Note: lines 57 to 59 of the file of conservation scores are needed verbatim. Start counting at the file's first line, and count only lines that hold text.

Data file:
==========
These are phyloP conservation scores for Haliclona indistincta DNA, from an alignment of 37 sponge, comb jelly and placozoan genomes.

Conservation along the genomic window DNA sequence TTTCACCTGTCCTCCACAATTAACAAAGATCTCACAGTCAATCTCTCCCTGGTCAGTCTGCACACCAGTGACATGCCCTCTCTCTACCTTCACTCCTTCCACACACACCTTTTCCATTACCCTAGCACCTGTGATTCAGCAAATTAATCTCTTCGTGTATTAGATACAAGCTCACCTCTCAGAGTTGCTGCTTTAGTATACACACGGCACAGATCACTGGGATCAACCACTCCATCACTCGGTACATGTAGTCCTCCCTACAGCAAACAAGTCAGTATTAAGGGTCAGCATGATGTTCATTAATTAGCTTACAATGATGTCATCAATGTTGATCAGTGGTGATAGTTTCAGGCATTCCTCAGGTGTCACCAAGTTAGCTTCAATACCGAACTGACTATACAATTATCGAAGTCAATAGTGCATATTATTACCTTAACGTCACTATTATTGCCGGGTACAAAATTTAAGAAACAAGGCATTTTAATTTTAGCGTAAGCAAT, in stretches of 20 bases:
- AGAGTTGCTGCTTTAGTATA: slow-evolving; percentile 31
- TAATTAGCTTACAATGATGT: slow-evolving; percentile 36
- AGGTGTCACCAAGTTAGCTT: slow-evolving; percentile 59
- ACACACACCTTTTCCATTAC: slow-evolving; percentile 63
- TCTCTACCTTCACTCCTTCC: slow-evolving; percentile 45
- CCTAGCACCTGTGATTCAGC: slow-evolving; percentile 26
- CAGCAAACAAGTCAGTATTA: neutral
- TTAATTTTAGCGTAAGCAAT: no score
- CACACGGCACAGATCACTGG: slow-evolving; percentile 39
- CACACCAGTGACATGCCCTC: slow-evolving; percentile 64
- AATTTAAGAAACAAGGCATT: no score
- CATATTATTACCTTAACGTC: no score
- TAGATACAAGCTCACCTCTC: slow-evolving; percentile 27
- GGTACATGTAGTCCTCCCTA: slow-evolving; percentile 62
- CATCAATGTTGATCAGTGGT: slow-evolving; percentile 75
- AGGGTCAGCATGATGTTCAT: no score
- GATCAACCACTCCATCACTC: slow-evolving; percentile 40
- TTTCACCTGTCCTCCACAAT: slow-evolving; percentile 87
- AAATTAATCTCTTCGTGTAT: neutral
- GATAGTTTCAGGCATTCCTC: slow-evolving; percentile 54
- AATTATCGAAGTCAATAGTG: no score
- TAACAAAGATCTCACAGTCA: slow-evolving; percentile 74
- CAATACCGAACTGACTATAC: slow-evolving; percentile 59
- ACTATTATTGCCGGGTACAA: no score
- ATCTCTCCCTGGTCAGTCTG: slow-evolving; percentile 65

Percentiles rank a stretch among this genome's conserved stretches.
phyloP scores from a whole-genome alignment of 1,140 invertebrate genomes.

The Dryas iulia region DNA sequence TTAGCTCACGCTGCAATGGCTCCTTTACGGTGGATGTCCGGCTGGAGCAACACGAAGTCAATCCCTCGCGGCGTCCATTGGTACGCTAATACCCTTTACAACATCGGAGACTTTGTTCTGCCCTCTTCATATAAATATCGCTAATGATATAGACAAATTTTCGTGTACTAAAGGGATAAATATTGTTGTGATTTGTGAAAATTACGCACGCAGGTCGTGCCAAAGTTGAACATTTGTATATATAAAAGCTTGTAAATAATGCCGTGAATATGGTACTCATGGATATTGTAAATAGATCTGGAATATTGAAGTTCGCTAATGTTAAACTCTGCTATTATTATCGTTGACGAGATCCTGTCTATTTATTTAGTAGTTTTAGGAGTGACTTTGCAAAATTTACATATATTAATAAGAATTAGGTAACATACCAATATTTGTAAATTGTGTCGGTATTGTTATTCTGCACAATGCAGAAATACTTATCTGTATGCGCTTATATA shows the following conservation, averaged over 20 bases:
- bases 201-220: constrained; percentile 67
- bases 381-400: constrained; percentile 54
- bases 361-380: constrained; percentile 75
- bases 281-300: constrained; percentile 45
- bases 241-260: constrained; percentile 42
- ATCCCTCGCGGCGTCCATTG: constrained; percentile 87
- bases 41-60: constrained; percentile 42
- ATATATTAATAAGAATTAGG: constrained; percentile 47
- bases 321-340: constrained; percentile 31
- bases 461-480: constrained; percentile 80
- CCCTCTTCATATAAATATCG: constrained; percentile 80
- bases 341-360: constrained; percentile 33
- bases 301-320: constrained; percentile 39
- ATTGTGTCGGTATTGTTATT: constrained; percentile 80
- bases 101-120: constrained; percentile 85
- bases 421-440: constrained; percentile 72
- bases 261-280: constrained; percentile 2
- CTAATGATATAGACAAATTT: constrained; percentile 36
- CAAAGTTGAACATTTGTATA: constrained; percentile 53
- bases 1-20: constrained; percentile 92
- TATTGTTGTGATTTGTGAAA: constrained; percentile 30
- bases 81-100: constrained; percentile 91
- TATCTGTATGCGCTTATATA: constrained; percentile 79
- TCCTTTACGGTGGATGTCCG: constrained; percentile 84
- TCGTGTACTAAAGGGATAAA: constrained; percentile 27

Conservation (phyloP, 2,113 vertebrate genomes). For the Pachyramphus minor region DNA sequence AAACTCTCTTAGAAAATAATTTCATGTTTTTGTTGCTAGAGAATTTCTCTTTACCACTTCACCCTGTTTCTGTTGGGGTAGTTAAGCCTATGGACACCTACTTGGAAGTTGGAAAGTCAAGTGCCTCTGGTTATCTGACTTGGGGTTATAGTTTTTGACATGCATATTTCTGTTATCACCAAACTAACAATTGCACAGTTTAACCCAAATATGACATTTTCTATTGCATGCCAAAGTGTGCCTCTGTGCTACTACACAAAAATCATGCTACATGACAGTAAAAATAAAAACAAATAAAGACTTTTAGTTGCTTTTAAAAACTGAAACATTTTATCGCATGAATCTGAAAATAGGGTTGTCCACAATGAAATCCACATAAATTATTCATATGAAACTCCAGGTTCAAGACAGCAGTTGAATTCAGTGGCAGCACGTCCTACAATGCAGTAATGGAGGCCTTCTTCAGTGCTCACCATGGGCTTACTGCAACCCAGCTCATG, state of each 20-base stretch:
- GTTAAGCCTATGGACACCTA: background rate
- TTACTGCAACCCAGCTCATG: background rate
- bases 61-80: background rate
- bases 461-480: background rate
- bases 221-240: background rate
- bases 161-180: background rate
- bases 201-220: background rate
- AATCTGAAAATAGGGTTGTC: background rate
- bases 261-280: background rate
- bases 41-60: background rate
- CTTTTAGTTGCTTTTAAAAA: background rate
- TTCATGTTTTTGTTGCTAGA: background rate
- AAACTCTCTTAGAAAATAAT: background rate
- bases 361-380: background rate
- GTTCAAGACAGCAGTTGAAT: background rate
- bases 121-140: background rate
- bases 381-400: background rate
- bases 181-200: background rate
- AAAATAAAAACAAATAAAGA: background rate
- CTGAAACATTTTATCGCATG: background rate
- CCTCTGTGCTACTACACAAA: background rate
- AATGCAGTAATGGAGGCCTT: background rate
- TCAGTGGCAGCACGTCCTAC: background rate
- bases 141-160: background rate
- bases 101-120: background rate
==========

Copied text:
- GTTAAGCCTATGGACACCTA: background rate
- TTACTGCAACCCAGCTCATG: background rate
- bases 61-80: background rate